David Lehman. The Last Avant-Garde: The Making of the New York School of Poets. New York: Doubleday, 1998. 433 pp. $27.50 (cloth), ISBN 978-0-385-47542-6.
Reviewed by Susan J. Hubert (Western Michigan University)
Published on H-PCAACA (December, 1998)
David Lehman's The Last Avant-Garde: The Making of the New York School of Poets is "a study in friendship, artistic collaboration, and the bliss of being alive and young at a moment of maximum creative ferment" (p. 1). Lehman blends literary criticism, biography, and cultural history in a manner that should appeal to a wide audience, particularly to those readers who are interested in the history of American culture or of avant-garde movements in general. In addition to its popular appeal, the book is a thoughtful contribution to literary criticism and aesthetics.
The Last Avant-Garde chronicles the beginning of the New York School of poets, analyzes its impact on contemporary poetry and poetics, and discusses the continuing viability of the idea of the avant-garde. The first part of the book describes the New York School in general and then considers each of its "core members," John Ashbery, Kenneth Koch, Frank O'Hara, and James Schuyler. The chapters in the first section describe the poets themselves as well as with their particular contribution to the aesthetics of the New York School. Lehman explores the commonalities among the poets as well as their distinctive characteristics, both personally and as poets. According to Lehman, "remarks and anecdotes can assist in the practical task facing a poet's interpreter" (p. 94), and he draws widely from a variety of sources, including letters, interviews, and personal reminiscences.
The second part of the book considers "whether the avant-garde as an abstract concept or a practical idea is finished" (p. 11). According to Lehman, avant-garde movements are oppositional and must necessarily meet with resistance. "If we are all postmodernists," he writes, "we are none of us avant-garde, for postmodernism is the institutionalization of the avant-garde" (p. 11). Lehman stops short of dismissing the avant-garde as an aesthetic impossibility. Although he considers the New York School to be "the last authentic avant-garde movement that we have had in American poetry" (p. 1), Lehman also insists that it is "not the last avant-garde movement we will ever have" (p. 10).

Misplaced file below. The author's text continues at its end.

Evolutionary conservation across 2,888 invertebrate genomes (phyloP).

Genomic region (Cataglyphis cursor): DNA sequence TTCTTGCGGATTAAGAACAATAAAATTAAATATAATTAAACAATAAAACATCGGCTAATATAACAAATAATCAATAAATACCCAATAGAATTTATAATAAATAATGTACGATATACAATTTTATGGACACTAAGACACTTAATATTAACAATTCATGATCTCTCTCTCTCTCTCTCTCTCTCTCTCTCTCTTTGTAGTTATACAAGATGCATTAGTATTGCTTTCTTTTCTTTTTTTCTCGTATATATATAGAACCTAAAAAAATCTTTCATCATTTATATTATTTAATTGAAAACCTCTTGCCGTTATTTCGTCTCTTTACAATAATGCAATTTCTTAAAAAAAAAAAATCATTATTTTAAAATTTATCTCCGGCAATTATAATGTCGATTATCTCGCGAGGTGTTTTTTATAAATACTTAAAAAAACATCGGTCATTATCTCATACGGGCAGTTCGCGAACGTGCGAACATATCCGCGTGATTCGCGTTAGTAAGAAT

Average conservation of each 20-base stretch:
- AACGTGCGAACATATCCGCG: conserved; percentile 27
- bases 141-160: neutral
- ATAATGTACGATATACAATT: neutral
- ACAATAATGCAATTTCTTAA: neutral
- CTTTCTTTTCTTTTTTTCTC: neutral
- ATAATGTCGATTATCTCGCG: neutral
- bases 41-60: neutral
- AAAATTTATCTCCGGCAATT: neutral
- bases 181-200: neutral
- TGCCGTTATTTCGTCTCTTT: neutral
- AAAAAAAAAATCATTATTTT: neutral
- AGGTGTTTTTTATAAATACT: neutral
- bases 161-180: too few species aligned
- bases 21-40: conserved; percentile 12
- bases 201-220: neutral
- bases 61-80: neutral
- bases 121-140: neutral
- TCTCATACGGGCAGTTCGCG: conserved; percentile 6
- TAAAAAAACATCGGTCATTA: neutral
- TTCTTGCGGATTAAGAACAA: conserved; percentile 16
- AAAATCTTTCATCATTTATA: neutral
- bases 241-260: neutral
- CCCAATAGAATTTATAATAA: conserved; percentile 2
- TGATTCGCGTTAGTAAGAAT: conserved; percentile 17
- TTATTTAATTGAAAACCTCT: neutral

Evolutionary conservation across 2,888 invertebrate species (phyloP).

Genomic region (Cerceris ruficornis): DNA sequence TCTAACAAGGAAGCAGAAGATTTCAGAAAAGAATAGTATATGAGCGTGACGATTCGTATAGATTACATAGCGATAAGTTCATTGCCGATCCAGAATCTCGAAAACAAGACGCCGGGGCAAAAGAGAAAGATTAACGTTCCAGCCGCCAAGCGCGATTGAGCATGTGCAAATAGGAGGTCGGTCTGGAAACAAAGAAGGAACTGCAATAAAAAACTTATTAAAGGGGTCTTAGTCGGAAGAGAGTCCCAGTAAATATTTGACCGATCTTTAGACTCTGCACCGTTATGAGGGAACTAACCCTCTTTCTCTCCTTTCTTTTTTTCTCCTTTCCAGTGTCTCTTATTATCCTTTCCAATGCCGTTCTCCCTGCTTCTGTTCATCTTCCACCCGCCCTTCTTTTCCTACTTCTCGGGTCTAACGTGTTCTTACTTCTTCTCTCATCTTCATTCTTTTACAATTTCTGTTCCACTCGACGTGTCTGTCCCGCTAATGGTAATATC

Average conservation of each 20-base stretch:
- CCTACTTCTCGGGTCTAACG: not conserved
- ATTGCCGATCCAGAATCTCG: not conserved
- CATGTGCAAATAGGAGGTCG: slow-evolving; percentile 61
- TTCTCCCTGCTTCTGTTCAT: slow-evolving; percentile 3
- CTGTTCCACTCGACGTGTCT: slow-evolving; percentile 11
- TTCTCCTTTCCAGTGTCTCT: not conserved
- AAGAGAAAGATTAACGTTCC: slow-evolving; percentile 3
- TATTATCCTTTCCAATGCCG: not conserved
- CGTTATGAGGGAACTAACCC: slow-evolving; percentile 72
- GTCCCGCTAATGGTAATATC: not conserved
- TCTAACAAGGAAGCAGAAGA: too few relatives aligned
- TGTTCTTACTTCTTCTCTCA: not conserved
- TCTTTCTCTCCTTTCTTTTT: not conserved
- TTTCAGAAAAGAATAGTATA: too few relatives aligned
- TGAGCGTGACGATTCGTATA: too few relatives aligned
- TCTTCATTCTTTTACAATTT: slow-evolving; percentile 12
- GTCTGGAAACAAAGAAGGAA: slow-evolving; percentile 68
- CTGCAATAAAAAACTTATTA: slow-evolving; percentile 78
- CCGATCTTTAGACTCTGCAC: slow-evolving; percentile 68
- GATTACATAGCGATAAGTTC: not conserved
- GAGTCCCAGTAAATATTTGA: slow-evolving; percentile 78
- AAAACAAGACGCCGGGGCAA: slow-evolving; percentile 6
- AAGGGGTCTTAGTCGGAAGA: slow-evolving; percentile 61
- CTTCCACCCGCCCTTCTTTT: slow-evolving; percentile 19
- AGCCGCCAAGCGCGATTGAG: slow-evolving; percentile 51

An established poet and critic, Lehman makes no effort to disguise either his own aesthetic or his enthusiasm for the New York poets. At the same time, he also does not ignore the critics and controversies of the New York School. The accomplishment of The Last Avant-Garde, however, has less to do with scholarly objectivity than with intellectual spirit. Lehman masterfully recreates the excitement of the time when New York replaced Paris as the creative center of modernist art. In his discussion of Frank O'Hara, Lehman writes, "O'Hara was very much the poet as critic, who wrote with enthusiasm and spirit and employed lyric means rather than argumentation and analysis" (p. 178). Although The Last Avant-Garde lacks neither analysis nor argumentation, Lehman's description of O'Hara's critical writing also applies to his own. In The Last Avant-Garde, Lehman is very much the poet-critic, and he succeeds brilliantly at capturing the enthusiasm and spirit of the New York poets.
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Susan J. Hubert. Review of Lehman, David, The Last Avant-Garde: The Making of the New York School of Poets.
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